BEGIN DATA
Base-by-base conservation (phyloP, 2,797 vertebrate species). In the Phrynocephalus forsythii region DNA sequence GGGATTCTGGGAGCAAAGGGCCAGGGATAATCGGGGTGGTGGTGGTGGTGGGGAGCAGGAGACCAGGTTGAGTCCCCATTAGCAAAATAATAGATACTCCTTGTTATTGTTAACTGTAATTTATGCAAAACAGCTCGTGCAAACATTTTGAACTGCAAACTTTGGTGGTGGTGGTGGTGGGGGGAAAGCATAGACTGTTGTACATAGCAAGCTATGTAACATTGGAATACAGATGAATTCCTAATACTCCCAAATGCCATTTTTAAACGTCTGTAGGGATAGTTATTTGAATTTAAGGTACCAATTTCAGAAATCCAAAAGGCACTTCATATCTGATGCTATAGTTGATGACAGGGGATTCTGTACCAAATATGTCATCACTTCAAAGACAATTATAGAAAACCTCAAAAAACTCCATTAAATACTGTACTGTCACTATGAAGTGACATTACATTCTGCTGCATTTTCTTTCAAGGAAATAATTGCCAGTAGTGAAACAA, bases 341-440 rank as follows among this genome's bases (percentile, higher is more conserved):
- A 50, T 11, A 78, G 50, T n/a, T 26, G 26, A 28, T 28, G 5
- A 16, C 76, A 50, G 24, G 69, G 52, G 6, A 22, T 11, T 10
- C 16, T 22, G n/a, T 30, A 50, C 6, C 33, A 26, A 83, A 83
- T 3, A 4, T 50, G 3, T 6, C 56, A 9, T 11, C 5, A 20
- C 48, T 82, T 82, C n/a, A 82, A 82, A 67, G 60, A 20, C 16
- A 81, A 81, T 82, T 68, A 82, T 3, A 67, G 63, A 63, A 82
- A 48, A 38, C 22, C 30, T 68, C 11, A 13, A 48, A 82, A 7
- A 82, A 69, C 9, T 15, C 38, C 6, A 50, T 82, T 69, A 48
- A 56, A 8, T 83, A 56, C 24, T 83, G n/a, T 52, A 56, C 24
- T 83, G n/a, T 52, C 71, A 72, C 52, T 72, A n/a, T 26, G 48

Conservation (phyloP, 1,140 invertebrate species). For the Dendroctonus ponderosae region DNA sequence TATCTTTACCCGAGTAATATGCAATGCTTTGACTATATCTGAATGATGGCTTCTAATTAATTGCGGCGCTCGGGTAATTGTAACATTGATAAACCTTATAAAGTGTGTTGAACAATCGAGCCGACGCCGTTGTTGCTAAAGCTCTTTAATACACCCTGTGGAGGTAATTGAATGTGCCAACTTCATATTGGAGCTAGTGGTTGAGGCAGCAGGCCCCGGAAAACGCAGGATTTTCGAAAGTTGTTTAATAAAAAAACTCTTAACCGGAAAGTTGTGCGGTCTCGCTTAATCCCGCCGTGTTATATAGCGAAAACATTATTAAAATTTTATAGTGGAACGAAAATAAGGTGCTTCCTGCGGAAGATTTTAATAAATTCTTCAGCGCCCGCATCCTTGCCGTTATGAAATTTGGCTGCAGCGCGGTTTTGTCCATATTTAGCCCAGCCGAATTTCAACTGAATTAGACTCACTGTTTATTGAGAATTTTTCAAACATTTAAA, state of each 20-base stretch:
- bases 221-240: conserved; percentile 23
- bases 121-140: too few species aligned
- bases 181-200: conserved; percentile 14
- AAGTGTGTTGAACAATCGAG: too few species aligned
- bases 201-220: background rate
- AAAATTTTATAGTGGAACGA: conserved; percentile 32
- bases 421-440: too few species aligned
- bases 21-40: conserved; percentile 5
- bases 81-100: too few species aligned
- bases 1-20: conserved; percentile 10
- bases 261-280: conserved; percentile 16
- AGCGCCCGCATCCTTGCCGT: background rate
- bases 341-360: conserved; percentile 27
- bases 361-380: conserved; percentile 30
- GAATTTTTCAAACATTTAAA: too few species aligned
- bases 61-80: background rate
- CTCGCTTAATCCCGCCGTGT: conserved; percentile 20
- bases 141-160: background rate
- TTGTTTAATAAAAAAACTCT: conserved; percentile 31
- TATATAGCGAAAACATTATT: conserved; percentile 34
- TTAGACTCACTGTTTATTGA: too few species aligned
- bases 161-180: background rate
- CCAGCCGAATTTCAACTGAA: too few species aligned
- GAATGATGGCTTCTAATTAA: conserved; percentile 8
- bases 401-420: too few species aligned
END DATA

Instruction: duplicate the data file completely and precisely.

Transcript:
Base-by-base conservation (phyloP, 2,797 vertebrate species). In the Phrynocephalus forsythii region DNA sequence GGGATTCTGGGAGCAAAGGGCCAGGGATAATCGGGGTGGTGGTGGTGGTGGGGAGCAGGAGACCAGGTTGAGTCCCCATTAGCAAAATAATAGATACTCCTTGTTATTGTTAACTGTAATTTATGCAAAACAGCTCGTGCAAACATTTTGAACTGCAAACTTTGGTGGTGGTGGTGGTGGGGGGAAAGCATAGACTGTTGTACATAGCAAGCTATGTAACATTGGAATACAGATGAATTCCTAATACTCCCAAATGCCATTTTTAAACGTCTGTAGGGATAGTTATTTGAATTTAAGGTACCAATTTCAGAAATCCAAAAGGCACTTCATATCTGATGCTATAGTTGATGACAGGGGATTCTGTACCAAATATGTCATCACTTCAAAGACAATTATAGAAAACCTCAAAAAACTCCATTAAATACTGTACTGTCACTATGAAGTGACATTACATTCTGCTGCATTTTCTTTCAAGGAAATAATTGCCAGTAGTGAAACAA, bases 341-440 rank as follows among this genome's bases (percentile, higher is more conserved):
- A 50, T 11, A 78, G 50, T n/a, T 26, G 26, A 28, T 28, G 5
- A 16, C 76, A 50, G 24, G 69, G 52, G 6, A 22, T 11, T 10
- C 16, T 22, G n/a, T 30, A 50, C 6, C 33, A 26, A 83, A 83
- T 3, A 4, T 50, G 3, T 6, C 56, A 9, T 11, C 5, A 20
- C 48, T 82, T 82, C n/a, A 82, A 82, A 67, G 60, A 20, C 16
- A 81, A 81, T 82, T 68, A 82, T 3, A 67, G 63, A 63, A 82
- A 48, A 38, C 22, C 30, T 68, C 11, A 13, A 48, A 82, A 7
- A 82, A 69, C 9, T 15, C 38, C 6, A 50, T 82, T 69, A 48
- A 56, A 8, T 83, A 56, C 24, T 83, G n/a, T 52, A 56, C 24
- T 83, G n/a, T 52, C 71, A 72, C 52, T 72, A n/a, T 26, G 48

Conservation (phyloP, 1,140 invertebrate species). For the Dendroctonus ponderosae region DNA sequence TATCTTTACCCGAGTAATATGCAATGCTTTGACTATATCTGAATGATGGCTTCTAATTAATTGCGGCGCTCGGGTAATTGTAACATTGATAAACCTTATAAAGTGTGTTGAACAATCGAGCCGACGCCGTTGTTGCTAAAGCTCTTTAATACACCCTGTGGAGGTAATTGAATGTGCCAACTTCATATTGGAGCTAGTGGTTGAGGCAGCAGGCCCCGGAAAACGCAGGATTTTCGAAAGTTGTTTAATAAAAAAACTCTTAACCGGAAAGTTGTGCGGTCTCGCTTAATCCCGCCGTGTTATATAGCGAAAACATTATTAAAATTTTATAGTGGAACGAAAATAAGGTGCTTCCTGCGGAAGATTTTAATAAATTCTTCAGCGCCCGCATCCTTGCCGTTATGAAATTTGGCTGCAGCGCGGTTTTGTCCATATTTAGCCCAGCCGAATTTCAACTGAATTAGACTCACTGTTTATTGAGAATTTTTCAAACATTTAAA, state of each 20-base stretch:
- bases 221-240: conserved; percentile 23
- bases 121-140: too few species aligned
- bases 181-200: conserved; percentile 14
- AAGTGTGTTGAACAATCGAG: too few species aligned
- bases 201-220: background rate
- AAAATTTTATAGTGGAACGA: conserved; percentile 32
- bases 421-440: too few species aligned
- bases 21-40: conserved; percentile 5
- bases 81-100: too few species aligned
- bases 1-20: conserved; percentile 10
- bases 261-280: conserved; percentile 16
- AGCGCCCGCATCCTTGCCGT: background rate
- bases 341-360: conserved; percentile 27
- bases 361-380: conserved; percentile 30
- GAATTTTTCAAACATTTAAA: too few species aligned
- bases 61-80: background rate
- CTCGCTTAATCCCGCCGTGT: conserved; percentile 20
- bases 141-160: background rate
- TTGTTTAATAAAAAAACTCT: conserved; percentile 31
- TATATAGCGAAAACATTATT: conserved; percentile 34
- TTAGACTCACTGTTTATTGA: too few species aligned
- bases 161-180: background rate
- CCAGCCGAATTTCAACTGAA: too few species aligned
- GAATGATGGCTTCTAATTAA: conserved; percentile 8
- bases 401-420: too few species aligned